Minimally Invasive Scoliosis Surgery: A Novel Technique in Patients with Neuromuscular Scoliosis.

Sarwahi V, Amaral T, Wendolowski S, Gecelter R, Gambassi M, Plakas C, Liao B, Kalantre S, Katyal C - Biomed Res Int (2015)

MRI axial image of the lumbar spine with the block arrow pointing to the facet joint, which is the most prominent area after the spinous process and is easily palpable after the lumbar fascia is incised. The thin arrow denotes the plane of dissection between multifidus medially (M) and longissimus laterally (L). This plane is approximately 2 to 2.5 cm lateral to the midline.
© Copyright Policy
Related In: Results  -  Collection

License
Show All Figures
getmorefigures.php?uid=PMC4663285&req=5

fig2: MRI axial image of the lumbar spine with the block arrow pointing to the facet joint, which is the most prominent area after the spinous process and is easily palpable after the lumbar fascia is incised. The thin arrow denotes the plane of dissection between multifidus medially (M) and longissimus laterally (L). This plane is approximately 2 to 2.5 cm lateral to the midline.
Mentions: The skin is undermined and mobilized on either side of midline to allow for the placement of pedicle screws on both sides. The muscle dissection is started in the lumbar spine, where the facet can be manually palpated. A stab incision in the fascia is made, directly over the facet, and muscle plane is developed bluntly between multifidus and longissimus coli with a Cobb elevator or an insulated electrocautery (Figures 2 and 3).

Bottom Line: However, despite these significant benefits, MIS approach has not been reported in neuromuscular scoliosis patients.We feel that MIS is not only a feasible but also a superior option in patients with neuromuscular scoliosis.Long-term results are unavailable; however, short-term results have shown multiple benefits of this approach and fewer limitations.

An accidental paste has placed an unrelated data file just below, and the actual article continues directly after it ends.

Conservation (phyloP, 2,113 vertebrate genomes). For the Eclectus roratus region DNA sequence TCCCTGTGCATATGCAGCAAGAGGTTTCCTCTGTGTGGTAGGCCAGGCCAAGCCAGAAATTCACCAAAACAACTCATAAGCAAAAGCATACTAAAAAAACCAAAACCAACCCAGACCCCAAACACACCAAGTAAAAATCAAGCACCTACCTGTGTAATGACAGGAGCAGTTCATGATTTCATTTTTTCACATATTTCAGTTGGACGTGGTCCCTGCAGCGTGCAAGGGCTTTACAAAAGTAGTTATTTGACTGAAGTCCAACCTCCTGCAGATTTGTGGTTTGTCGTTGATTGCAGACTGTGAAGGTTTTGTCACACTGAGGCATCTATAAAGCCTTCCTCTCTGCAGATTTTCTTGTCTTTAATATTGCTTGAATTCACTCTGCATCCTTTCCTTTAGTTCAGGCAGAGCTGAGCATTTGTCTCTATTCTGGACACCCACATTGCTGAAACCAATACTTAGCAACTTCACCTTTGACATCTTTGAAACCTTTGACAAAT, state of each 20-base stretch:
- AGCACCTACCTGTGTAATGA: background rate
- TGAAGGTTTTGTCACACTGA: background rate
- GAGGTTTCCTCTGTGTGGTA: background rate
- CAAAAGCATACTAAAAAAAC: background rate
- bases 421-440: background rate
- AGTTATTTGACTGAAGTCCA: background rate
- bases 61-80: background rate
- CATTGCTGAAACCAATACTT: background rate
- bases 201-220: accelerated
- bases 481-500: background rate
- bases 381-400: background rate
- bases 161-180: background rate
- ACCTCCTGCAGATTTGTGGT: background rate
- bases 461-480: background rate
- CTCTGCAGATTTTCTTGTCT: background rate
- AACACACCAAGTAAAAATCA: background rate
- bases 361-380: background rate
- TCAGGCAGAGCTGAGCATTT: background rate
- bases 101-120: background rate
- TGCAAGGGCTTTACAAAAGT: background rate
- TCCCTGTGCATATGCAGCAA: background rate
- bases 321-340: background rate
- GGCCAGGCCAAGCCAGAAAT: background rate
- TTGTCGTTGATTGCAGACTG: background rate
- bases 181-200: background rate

View Article: PubMed Central - PubMed

Affiliation: Division of Pediatric Orthopedics, Cohen Children's Medical Center, New Hyde Park, NY 11040, USA.

ABSTRACT
Minimally invasive surgery (MIS) has been described in the treatment of adolescent idiopathic scoliosis (AIS) and adult scoliosis. The advantages of this approach include less blood loss, shorter hospital stay, earlier mobilization, less tissue disruption, and relatively less pain. However, despite these significant benefits, MIS approach has not been reported in neuromuscular scoliosis patients. This is possibly due to concerns with longer surgery time, which is further increased due to more levels fused and instrumented, challenges of pelvic fixation, size and number of incisions, and prolonged anesthesia. We modified the MIS approach utilized in our AIS patients to be implemented in our neuromuscular patients. Our technique allows easy passage of contoured rods, placement of pedicle screws without image guidance, partial/complete facet resection, and all standard reduction maneuvers. Operative time needed to complete this surgery is comparable to the standard procedure and the majority of our patients have been extubated at the end of procedure, spending 1 day in the PICU and 5-6 days in the hospital. We feel that MIS is not only a feasible but also a superior option in patients with neuromuscular scoliosis. Long-term results are unavailable; however, short-term results have shown multiple benefits of this approach and fewer limitations.

No MeSH data available.


Related in: MedlinePlus